Comparing Publishers to Editors-in-Chief
The publishing industry is full of exciting opportunities. From magazines, to newspaper publications, to book publishers, there are positions available for many unique skill sets. Get an in-depth look at two of these career paths: publisher and editor-in-chief.
|Job Title||Education Requirements||Median Salary (2017)*||Job Outlook (2016-2026)*|
|Publishers||Associate's degree||$42,350 (for all Desktop Publishers)||-14% (for all Desktop Publishers)|
|Editors-in-Chief||Bachelor's degree||$58,770 (for all Editors)||-1% (for all Editors)|
Source: *U.S. Bureau of Labor Statistics
Responsibilities of Publishers vs. Editors-in-Chief
Wherever there is written content, both publishers and editors-in-chief are almost always needed. Writers and authors submit their manuscripts, articles, and blog posts to publishers and editors-in-chief for review. Publishers review content to ensure that no formatting changes are needed, while an editor-in-chief proofreads, checks the accuracy of research, and requests edits to grammar, spelling, and punctuation. Editors-in-chief generally have more duties assigned them regarding publication, but approval by individuals in each role is typically required before publication can occur.
Publishers are the creative designers behind the layouts of the books, magazines, and online content that you read every day. Once content is submitted to them (both written and graphic), publishers are responsible for creating layouts that appeal to the eye. In addition to their relevant associate's degree, there are other design courses that publishers can take to further grow their knowledge of various software platforms. While publishers of the past focused solely on print publications, the latest publisher jobs also involve creating layouts for online publications. The ultimate goal of a publisher's daily duties is to bring content pieces to completion for official publication.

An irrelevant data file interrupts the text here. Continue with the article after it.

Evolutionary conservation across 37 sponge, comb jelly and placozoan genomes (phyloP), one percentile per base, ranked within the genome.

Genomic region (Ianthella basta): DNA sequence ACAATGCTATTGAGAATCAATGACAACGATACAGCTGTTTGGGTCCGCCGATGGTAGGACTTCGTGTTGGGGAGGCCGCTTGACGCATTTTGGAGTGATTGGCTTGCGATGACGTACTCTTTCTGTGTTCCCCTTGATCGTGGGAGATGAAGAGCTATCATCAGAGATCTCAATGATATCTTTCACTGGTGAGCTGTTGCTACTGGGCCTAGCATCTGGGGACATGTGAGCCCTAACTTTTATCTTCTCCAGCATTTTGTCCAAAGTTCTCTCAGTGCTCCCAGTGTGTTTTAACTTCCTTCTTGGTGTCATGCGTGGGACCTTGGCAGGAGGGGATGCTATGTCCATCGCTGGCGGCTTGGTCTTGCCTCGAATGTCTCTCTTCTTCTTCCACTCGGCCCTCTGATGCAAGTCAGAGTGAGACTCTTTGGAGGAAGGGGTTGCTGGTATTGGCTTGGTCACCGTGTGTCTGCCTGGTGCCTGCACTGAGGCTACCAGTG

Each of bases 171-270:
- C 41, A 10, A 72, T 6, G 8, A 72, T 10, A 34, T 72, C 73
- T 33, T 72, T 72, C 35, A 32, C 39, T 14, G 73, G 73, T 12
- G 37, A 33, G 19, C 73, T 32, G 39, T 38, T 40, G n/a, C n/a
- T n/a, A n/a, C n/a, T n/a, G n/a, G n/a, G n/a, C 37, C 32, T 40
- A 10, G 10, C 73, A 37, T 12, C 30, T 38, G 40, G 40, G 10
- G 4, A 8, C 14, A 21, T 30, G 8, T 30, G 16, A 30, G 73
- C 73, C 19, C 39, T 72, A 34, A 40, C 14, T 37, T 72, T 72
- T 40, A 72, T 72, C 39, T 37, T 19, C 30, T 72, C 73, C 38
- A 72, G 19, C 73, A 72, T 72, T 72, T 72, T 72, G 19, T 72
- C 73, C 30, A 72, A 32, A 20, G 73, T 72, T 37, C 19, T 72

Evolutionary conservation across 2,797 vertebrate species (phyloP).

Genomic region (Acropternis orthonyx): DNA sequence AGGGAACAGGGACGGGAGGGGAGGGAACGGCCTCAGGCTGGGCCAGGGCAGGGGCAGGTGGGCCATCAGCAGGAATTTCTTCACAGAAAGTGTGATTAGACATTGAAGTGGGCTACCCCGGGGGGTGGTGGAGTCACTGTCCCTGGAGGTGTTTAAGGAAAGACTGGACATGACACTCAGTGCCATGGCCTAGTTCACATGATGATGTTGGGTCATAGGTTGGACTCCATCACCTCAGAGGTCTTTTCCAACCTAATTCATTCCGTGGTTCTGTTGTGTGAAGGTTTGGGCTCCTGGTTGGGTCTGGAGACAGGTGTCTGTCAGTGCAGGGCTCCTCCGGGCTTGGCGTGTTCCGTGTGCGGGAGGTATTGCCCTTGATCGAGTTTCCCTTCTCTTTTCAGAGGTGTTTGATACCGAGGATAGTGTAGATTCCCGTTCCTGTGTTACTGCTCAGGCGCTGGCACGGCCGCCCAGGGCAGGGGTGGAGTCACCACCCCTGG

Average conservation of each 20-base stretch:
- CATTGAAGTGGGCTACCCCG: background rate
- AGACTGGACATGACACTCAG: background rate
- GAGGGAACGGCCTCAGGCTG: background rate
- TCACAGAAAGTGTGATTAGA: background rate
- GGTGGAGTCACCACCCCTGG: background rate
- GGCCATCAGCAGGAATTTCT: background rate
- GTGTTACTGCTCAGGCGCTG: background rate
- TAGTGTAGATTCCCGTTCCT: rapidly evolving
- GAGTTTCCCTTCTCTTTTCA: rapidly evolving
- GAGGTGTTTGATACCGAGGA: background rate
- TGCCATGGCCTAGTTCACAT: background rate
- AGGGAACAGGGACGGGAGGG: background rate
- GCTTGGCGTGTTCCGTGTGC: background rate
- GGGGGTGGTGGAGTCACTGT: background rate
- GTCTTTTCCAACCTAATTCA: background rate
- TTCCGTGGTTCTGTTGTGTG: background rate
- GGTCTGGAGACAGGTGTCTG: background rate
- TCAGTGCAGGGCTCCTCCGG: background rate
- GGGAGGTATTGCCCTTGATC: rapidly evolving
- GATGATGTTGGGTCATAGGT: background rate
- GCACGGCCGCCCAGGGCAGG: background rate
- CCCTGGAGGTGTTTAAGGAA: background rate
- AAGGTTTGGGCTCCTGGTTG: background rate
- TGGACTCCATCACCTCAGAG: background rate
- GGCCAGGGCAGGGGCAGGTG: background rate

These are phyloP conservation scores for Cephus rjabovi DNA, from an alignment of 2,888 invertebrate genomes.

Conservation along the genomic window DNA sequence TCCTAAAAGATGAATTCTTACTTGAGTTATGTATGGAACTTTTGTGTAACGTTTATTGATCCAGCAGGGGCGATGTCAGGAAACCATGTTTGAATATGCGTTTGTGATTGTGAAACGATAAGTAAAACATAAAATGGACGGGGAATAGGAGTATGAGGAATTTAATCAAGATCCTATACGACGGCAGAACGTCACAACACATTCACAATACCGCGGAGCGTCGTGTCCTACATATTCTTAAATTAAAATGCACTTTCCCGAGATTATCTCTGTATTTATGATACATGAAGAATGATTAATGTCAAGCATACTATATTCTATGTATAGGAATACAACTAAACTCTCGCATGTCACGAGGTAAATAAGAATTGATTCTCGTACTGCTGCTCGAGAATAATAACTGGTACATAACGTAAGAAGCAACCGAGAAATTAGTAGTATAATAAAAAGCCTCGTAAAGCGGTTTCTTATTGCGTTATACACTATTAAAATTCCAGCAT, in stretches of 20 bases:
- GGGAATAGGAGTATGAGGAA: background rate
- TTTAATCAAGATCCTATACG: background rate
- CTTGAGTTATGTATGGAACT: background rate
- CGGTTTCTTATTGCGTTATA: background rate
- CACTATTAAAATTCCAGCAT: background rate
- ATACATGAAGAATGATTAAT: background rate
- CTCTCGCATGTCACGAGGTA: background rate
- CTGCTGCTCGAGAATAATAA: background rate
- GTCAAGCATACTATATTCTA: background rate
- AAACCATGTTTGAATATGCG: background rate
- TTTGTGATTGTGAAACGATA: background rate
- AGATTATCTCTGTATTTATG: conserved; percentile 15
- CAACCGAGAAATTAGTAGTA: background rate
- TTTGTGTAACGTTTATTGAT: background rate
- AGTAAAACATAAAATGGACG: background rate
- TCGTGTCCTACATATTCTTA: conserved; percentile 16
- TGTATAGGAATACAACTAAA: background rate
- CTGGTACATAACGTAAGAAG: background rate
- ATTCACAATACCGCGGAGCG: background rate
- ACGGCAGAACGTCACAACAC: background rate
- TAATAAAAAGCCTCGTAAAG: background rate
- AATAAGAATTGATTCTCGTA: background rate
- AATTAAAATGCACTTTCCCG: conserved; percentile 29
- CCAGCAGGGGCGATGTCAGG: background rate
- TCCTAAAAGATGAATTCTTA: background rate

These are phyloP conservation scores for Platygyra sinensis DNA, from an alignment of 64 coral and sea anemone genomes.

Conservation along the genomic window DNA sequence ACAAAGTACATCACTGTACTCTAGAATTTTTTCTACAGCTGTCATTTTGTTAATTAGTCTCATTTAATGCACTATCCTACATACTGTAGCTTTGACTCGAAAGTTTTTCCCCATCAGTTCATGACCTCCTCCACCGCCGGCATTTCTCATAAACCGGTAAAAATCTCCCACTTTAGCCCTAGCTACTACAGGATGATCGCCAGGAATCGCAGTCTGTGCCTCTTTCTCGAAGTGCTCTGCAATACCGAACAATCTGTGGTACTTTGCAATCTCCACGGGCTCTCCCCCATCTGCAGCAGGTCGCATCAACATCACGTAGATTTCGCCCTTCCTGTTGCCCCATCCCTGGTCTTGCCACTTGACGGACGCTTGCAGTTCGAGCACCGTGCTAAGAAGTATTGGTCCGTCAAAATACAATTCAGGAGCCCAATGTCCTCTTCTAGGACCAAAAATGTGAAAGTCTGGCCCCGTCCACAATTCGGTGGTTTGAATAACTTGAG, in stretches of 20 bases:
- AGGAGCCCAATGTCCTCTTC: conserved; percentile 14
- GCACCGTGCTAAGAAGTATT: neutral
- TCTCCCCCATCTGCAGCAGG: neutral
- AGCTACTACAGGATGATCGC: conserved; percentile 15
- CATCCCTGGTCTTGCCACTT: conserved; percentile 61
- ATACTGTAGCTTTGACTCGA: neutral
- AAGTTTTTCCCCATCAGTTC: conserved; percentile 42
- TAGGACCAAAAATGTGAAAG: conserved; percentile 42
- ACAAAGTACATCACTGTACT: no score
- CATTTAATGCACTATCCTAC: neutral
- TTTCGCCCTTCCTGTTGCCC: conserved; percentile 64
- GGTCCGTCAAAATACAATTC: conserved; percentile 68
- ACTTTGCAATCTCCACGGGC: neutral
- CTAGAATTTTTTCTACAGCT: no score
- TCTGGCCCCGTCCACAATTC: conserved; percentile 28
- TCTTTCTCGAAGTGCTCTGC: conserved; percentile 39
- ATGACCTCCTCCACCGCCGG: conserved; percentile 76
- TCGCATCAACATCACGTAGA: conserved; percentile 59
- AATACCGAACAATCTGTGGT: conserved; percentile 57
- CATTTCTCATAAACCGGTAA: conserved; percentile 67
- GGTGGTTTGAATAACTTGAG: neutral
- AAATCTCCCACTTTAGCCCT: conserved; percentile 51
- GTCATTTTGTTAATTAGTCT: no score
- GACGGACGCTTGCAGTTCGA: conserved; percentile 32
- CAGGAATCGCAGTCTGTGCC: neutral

Additional duties that publishers are expected to perform include:
- Correct errors in layouts
- Utilize skills to ensure that layout designs meet the correct measurements
- Prepare the final draft of articles and books
- Match appropriate graphics to written content
Editors-in-chief (also known as executive editors) are the supervising editors at a print or online publication. Those who work in this position have demonstrated a superior knowledge of proofreading and correcting articles, manuscripts, and blog posts. Despite their exceptional skill set, a portion of their time is spent on tasks other than editing. Editors-in-chief make decisions about what written content is needed for a publication, and which are ultimately accepted. If an organization employs a small team, the editor-in-chief may also be in charge of all standard managerial duties, including hiring and training staff.
More daily responsibilities of editors-in-chief include:
- Manage the activities of assistant editors
- Issue approval for final versions of written copy
- Request edits from writers
- Work with freelance writing staff to ensure that deadlines are met
Because publishers have a special talent for design, working as a graphic designer is often another outstanding career choice. Also, for those with an in-depth knowledge of the written word, another unique career opportunity is that of a textbook author.